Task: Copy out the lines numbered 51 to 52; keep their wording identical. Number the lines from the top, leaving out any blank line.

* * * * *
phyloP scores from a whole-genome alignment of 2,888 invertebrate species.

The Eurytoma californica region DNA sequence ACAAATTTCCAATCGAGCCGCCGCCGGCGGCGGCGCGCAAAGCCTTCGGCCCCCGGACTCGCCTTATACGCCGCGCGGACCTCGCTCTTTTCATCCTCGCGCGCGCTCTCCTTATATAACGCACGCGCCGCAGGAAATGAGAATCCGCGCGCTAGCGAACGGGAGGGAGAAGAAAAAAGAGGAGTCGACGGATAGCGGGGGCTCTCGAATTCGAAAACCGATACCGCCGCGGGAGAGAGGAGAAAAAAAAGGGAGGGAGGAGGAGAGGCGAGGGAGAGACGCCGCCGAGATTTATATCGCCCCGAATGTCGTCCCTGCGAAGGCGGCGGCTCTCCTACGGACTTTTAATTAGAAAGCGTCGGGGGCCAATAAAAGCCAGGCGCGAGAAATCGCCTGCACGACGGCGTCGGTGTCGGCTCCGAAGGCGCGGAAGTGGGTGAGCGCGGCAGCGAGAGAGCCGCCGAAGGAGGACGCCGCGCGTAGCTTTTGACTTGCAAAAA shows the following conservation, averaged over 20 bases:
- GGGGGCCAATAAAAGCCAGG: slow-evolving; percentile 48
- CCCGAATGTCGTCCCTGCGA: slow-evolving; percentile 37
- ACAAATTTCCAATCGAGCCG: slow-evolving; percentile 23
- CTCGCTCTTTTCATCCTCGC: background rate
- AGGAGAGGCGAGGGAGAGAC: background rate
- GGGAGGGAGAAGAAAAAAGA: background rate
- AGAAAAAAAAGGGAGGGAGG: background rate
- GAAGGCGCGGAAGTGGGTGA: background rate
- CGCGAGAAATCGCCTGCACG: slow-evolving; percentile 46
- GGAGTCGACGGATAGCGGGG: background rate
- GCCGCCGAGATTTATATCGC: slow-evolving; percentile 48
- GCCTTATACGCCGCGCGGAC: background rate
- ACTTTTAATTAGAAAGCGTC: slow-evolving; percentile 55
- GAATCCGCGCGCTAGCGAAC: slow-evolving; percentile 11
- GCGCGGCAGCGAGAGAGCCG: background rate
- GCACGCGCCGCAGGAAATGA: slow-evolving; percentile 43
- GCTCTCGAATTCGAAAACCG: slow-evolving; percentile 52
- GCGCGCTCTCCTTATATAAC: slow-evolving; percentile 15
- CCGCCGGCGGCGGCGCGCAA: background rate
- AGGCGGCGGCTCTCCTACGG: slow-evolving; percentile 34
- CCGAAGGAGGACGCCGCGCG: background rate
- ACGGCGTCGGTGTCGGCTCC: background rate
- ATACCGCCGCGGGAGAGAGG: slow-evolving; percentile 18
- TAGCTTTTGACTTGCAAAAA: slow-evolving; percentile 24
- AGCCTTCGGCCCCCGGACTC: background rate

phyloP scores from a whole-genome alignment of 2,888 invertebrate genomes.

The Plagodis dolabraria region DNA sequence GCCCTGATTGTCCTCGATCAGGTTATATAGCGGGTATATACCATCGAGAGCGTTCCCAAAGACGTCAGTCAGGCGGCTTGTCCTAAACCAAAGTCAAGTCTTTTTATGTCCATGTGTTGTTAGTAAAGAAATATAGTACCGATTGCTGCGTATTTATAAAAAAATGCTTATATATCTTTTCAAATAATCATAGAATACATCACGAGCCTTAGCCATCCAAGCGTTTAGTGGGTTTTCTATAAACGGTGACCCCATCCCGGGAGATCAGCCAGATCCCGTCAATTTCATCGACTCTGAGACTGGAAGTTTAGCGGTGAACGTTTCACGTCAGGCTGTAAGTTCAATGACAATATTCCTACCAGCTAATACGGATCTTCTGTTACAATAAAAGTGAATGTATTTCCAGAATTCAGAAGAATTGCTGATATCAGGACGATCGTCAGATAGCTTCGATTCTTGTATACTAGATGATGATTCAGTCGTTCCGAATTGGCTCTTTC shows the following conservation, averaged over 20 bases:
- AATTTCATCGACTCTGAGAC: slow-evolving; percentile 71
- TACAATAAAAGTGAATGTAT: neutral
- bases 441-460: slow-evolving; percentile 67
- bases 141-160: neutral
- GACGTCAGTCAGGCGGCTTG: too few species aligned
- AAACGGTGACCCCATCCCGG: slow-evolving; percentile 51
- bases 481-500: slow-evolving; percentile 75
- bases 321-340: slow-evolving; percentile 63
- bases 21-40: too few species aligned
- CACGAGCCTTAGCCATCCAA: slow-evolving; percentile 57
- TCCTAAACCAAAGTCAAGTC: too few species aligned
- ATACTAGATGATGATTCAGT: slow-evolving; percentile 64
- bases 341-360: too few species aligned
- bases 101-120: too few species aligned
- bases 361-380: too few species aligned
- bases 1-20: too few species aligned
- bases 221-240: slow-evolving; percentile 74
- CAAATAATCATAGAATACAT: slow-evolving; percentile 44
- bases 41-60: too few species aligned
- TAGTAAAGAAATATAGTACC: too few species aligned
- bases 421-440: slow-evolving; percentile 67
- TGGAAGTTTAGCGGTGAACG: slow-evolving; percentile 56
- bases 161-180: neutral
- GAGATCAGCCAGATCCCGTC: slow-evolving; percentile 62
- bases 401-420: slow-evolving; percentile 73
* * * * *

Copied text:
- TGGAAGTTTAGCGGTGAACG: slow-evolving; percentile 56
- bases 161-180: neutral